categories: europe travel
I lost Kevin, the other driver, at the first roundabout. We had only taken 3 turns from where we picked up our 2 rental cars when he could not get over into the left lane of the roundabout and had to go around again. While we had worried about driving on the left, and shifting with our left hand we thought we would do better about following one another. Not an auspicious start to a driving tour of Ireland.
CarRentals.co.uk was kind enough to let us use not one but two cars to hold the eight of us traveling together. We had to pay for the collision damage waiver which is required in Ireland. I had expected that my credit card would cover that but apparently Visa wants no part of collision insurance in Ireland, Israel or Jamaica.
We had done some things right:
- Both cars had a navigator
- Both cars had a device with a GPS
- Both cars had directions to our first hotel
- We had walkie-talkies which would keep us in contact as long as we stayed within a mile or so of each other
Kevin sped up and I slowed down so he could catch up. That should have worked but we apparently didn’t see each other as he sped by me so we quickly lost contact on the walkies. For the next hour or so I kept driving slow wondering why he must be driving so slow that he didn’t catch up. Meanwhile he was speeding down the motorway wondering why I was driving so fast so that he didn’t catch up. We both made it to the B&B in Kilkenny. They got there half an hour before we did.
Kilkenny was our first stop. It is less than an hour and a half from the Dublin airport. While I had flown in a day early and was rested, Kevin was getting right off a flight from California. I recommend the former as a strategy. We took the last walking tour of the day from the Visitor’s center through the streets that still preserve a number of the medieval buildings, stopping at Kyteler’s Inn for dinner while locals watched the big championship hurling game.
Our next stop was the Rock of Cashel which is the ruins of a fortress and cathedral on a large defensible limestone outcropping above the town of Cashel. Just driving up to the site led to exclamations of “wow”. One of the advantages of getting your own car is that you don’t have to arrive at the same time as all the other tourists in their tour bus. Our first half hour at the Rock was much less crowded than after all the buses pulled up. We explored the area for a few hours and even walked to the nearby ruins of a Cistercian Monastery.
Our host at the B&B the night before had recommended one of 3 routes from Cashel to Dingle that she said was “scenic”. I found that a bit amusing as every road we traveled in Ireland, at least once we were in the countryside, was scenic. We did have rain off and on because there is a cost for all that green.
One of our goals for driving to the west was the drive around the Dingle peninsula to see old ring forts and churches from medieval Ireland as well as signs of habitation going back thousands of years. We also walked to the west edge of Europe at the end of the peninsula. The next parish from here is Boston. Even if you are only walking a quarter of a mile to one of the many ruins or to the famine huts always take a raincoat or an umbrella as this area gets 100 inches of rain a year.
The motorways in Ireland have a fairly consistent labeling system. Most roads between towns are designated with a letter. The closer the letter is to the letter A the easier the drive. The M routes are the motorways or highways. They have 4 lanes with limited access and rival the roads we have seen anywhere else. The N routes are more local arteries. They tend to be 2 lane roads with lights and lots of traffic circles. There is generally plenty of room to pass oncoming traffic. The R routes get a bit more challenging. There is often a wall of rock or shrubbery on your left and passing oncoming traffic at some points will help explain to you why Ireland is a very religious nation. I swear on the Dingle peninsula we must have driven a few “Z” routes where someone could lean out both sides of the car and touch the hedges. These are the sort of roads that probably led Visa to say not just “no” but “hell no” on the collision damage waiver issue for Ireland.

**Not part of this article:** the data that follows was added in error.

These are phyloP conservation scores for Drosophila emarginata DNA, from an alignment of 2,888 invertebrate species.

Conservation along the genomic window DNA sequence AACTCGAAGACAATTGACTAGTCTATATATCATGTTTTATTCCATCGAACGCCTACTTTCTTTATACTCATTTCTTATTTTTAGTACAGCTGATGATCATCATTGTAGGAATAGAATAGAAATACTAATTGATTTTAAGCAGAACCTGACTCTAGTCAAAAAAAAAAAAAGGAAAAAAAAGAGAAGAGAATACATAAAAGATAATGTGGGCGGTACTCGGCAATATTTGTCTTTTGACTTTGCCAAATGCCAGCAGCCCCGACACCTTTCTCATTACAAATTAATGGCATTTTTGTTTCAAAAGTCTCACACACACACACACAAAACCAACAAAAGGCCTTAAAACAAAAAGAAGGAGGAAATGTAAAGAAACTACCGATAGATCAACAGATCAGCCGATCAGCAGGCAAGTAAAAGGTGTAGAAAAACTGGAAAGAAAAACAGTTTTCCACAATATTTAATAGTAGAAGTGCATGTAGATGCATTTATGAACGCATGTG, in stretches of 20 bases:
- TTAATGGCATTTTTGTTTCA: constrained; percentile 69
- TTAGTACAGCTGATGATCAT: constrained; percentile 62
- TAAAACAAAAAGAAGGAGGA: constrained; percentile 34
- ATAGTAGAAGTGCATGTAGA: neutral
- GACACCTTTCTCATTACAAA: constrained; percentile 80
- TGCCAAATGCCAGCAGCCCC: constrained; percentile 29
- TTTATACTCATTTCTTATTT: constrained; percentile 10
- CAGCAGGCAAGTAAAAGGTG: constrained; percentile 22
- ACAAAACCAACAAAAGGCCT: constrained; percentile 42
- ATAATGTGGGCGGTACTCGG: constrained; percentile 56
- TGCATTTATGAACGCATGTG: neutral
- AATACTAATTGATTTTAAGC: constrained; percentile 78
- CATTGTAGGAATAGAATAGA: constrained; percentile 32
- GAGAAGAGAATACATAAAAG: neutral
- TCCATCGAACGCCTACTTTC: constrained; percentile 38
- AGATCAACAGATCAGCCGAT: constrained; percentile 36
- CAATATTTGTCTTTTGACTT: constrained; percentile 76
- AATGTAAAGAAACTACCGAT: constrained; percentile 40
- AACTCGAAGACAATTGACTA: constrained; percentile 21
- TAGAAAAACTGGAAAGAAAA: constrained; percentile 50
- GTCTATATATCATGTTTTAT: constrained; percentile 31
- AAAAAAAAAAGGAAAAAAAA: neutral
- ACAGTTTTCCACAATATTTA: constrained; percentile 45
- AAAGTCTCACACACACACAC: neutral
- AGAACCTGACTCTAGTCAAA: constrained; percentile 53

Cliffs of Moher
We arrived at the Cliffs of Moher at night. I don’t really recommend driving these rural country roads at night if you can avoid it. Night is a better time for sitting in the pubs listening to local music while you work on a pint. We didn’t not have any issues but the driving is more stressful at night when you know that a stone wall is two feet off your left.
The Cliffs of Moher are a spectacular site. Since you don’t have to keep bus schedules plan on an hour or two to explore in each direction from the main viewing area. I would not recommend you tempte gravity as much as the folks did in this photograph however. The cliffs are not as stable as people think and a few people die each year from getting too close to the edge.
Cromwell’s surveyor described the Burren this way: “There is not a tree to hang a man from, water to drown one in nor dirt to bury one in”. But this “barren” area boasts numerous ring forts as well as a portal tomb, Poulnabrone dolmen, that dates back to at least 2900 B.C. While not as barren as the southwest in the USA, the heart of the Burren is nearly solid rock broken up by channels cut by water every few inches which fill with grass.
We found the roads to be well marked, with a few exceptions, but a GPS and a navigator were very handy. Dueling GPS systems between the two cars led to occasional confusion and banter over the walkie-talkies. We learned to appreciate the value of a good traffic circle and loved the freedom and sense of adventure that driving on our own gave us. And, when we turned the car in with only a few scratches from roadside shrubbery, we heaved a sigh of relief.